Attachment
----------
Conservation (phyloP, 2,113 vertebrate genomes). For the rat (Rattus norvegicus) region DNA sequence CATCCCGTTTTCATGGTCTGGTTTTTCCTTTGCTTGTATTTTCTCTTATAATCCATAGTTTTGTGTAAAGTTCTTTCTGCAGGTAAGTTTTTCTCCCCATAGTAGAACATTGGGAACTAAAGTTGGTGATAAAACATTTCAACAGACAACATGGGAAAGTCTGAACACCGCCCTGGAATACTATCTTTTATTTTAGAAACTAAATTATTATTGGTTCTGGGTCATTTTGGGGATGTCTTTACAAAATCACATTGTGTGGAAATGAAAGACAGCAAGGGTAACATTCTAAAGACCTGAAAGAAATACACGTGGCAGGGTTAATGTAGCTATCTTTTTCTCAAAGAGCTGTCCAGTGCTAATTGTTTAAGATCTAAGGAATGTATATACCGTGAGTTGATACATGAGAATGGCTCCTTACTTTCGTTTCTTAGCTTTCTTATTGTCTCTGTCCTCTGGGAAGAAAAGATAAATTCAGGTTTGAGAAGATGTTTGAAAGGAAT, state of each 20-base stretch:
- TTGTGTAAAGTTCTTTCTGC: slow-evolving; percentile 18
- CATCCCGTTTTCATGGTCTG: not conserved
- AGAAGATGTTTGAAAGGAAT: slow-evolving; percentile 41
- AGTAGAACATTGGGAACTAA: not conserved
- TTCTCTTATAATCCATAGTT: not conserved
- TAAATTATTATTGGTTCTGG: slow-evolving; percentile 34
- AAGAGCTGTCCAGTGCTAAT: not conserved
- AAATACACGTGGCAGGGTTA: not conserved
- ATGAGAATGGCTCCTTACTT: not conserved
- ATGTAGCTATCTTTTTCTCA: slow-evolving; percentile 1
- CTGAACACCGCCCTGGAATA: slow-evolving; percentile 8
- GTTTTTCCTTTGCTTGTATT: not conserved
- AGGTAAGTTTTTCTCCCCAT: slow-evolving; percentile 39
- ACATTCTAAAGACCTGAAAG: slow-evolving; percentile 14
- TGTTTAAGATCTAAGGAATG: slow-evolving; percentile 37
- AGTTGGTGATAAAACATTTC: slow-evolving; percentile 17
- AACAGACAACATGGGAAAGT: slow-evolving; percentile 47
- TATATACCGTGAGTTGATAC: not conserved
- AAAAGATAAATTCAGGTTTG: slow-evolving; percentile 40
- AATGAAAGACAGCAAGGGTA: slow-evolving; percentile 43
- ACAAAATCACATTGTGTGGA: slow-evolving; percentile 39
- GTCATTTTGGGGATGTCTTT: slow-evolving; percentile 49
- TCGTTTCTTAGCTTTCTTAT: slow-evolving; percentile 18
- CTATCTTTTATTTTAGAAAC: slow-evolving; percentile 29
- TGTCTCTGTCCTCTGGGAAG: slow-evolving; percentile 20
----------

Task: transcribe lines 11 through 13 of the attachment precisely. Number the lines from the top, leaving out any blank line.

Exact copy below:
- ATGTAGCTATCTTTTTCTCA: slow-evolving; percentile 1
- CTGAACACCGCCCTGGAATA: slow-evolving; percentile 8
- GTTTTTCCTTTGCTTGTATT: not conserved